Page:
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Characterization of myoepithelial differentiation in basal-like breast cancer cells

Final Report Summary - BASAL BREAST CANCER (Characterization of myoepithelial differentiation in basal-like breast cancer cells)

Breast cancer is the most frequent tumour type in European women, accounting for 25 % of all female cancers. Breast carcinomas arise from the malignant transformation of cells within the glandular compartments called 'ductal-lobular units'. These structures are mainly composed by an inner layer of secretory epithelial (luminal) cells and an outer of contractile myoepithelial (basal) cells, and are surrounded by supportive tissue (stroma). In addition, the normal breast contains pluripotent stem cells that can give rise to the differentiated luminal or myoepithelial cells and thus have the potential to regenerate a complete mammary gland.

Breast carcinomas can be divided into two major subgroups according to their distinct molecular features: those with the 'luminal phenotype' express mainly luminal epithelial markers, whereas 'basal' ones exhibit mixed expression of myoepithelial and luminal markers. A similar mixture of luminal and myoepithelial markers has been described in the stem cells of the normal mammary gland. These observations gave rise to the question of whether basal tumours may originate from the malignant transformation of stem cells that have undergone a block in their differentiation program rather than from myoepithelial cells. As the presence of cancer cells with stem cell properties within breast tumours has been proposed to promote resistance to chemotherapy and tumour recurrence, and basal tumours show poor prognosis, it is imperative to address if this tumour type originate from malignant stem cells.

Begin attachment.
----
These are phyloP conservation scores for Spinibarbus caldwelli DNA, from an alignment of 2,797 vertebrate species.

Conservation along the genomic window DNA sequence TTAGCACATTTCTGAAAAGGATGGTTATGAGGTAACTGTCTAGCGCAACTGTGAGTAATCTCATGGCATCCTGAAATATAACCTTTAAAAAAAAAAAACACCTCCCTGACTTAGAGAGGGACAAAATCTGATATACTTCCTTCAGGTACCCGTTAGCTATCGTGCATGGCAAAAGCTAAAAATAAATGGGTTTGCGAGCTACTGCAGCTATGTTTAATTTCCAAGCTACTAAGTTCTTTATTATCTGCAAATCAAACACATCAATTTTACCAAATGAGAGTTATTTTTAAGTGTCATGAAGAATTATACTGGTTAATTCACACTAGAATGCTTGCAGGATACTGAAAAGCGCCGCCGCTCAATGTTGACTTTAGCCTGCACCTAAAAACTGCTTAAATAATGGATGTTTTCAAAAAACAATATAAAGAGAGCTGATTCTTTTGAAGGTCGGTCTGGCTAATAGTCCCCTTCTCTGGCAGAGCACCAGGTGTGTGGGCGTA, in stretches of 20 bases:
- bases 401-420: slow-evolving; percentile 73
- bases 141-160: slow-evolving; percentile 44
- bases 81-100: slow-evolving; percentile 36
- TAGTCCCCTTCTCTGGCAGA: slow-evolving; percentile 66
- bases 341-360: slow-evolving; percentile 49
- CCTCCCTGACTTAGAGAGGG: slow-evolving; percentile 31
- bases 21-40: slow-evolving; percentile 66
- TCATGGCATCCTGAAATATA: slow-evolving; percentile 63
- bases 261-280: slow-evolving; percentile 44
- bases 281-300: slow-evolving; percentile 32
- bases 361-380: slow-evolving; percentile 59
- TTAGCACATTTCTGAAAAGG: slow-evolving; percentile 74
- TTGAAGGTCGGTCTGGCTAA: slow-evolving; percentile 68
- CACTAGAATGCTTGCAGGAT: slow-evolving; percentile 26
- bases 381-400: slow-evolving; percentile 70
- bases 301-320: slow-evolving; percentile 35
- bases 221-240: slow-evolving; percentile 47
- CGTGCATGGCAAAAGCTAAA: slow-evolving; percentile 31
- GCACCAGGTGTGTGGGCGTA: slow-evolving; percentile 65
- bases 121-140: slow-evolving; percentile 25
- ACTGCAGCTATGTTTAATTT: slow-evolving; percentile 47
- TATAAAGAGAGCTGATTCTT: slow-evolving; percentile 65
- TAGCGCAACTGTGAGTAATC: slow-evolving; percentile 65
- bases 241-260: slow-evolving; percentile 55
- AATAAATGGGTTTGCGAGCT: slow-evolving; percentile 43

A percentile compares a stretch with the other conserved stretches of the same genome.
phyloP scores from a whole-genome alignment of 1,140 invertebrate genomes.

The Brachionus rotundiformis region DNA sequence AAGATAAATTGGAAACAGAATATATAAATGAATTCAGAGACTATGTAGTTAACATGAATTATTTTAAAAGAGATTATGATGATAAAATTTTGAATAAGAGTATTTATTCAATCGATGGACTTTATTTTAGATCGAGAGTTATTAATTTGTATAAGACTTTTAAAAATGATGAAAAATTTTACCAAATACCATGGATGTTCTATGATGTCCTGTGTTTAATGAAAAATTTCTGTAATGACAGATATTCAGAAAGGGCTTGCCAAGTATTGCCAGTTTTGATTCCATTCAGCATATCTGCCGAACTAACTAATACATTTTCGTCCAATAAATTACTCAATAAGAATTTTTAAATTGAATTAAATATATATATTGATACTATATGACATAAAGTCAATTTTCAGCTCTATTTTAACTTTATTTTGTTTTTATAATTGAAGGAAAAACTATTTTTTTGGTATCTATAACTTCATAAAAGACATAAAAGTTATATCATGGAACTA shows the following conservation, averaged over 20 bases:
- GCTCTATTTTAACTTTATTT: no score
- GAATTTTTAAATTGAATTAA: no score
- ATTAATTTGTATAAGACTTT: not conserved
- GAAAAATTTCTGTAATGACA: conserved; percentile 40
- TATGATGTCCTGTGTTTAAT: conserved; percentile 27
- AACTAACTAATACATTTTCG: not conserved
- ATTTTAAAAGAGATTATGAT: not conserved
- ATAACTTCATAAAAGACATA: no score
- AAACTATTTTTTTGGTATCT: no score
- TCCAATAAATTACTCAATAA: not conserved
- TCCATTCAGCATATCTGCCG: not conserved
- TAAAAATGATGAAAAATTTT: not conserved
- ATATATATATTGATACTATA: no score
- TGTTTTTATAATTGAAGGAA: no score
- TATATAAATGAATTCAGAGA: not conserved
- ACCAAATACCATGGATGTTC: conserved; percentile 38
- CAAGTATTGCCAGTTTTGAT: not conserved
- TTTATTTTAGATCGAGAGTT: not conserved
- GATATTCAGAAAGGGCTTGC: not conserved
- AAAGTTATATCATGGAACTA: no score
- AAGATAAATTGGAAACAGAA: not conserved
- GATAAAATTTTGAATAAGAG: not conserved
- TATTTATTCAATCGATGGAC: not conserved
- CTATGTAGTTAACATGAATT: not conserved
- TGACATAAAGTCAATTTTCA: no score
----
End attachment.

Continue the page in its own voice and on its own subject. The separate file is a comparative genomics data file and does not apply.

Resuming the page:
To test this hypothesis, this project had two main aims to:
a) determine whether basal cell lines (normal and tumourigenic) show stem cell features; and
b) to assess the capacity of basal cells to differentiate to myoepithelial cells, to evaluate if basal-like carcinomas have a block in their differentiation program.

In this programme of work we demonstrated that basal cell lines contained subpopulations with stem cell features. These stem cells were proved to have a partial, but not complete, capacity to differentiate towards luminal or myoepithelial lineages, thus indicating that basal tumours have a block in their differentiation program. In addition, we observed that basal cells showed an intrinsic ability to convert into fibroblastic (stromal-like) cells. During this conversion of basal cells into fibroblastic cells some myoepithelial traits were lost, suggesting that this process reflects aberrant myoepithelial differentiation.

Further investigations into the molecular mechanisms involved in the maintenance of stem cell features and the differentiation potential of basal cells led us to identify a number of molecules (the factors Slug, Twist and Zeb1) as key factors with the potential to control the basal phenotype. These factors were demonstrated to be specifically expressed in normal and tumourigenic basal cells compared to luminal cells. Finally, we demonstrated that the presence of these factors were involved in maintaining an undifferentiated (stem-cell like) phenotype in the basal cells and inhibiting luminal differentiation.

In conclusion, the results obtained in this project demonstrate that basal cell lines show intrinsic phenotypic heterogeneity and contain subpopulations with undifferentiated 'stem cell-like' features. These data provide an explanation for the mixed expression of luminal and myoepithelial markers observed in human basal tumours. Moreover these data suggest that basal cancer cells with stem cell features may be unable to fully differentiate into myoepithelial cells, but may instead generate fibroblastic cells. Finally we have provided evidence that a series of specific factors (Slug, Twist, and Zeb1) control the maintenance of an undifferentiated (stem-cell like) phenotype in normal and cancer basal cells.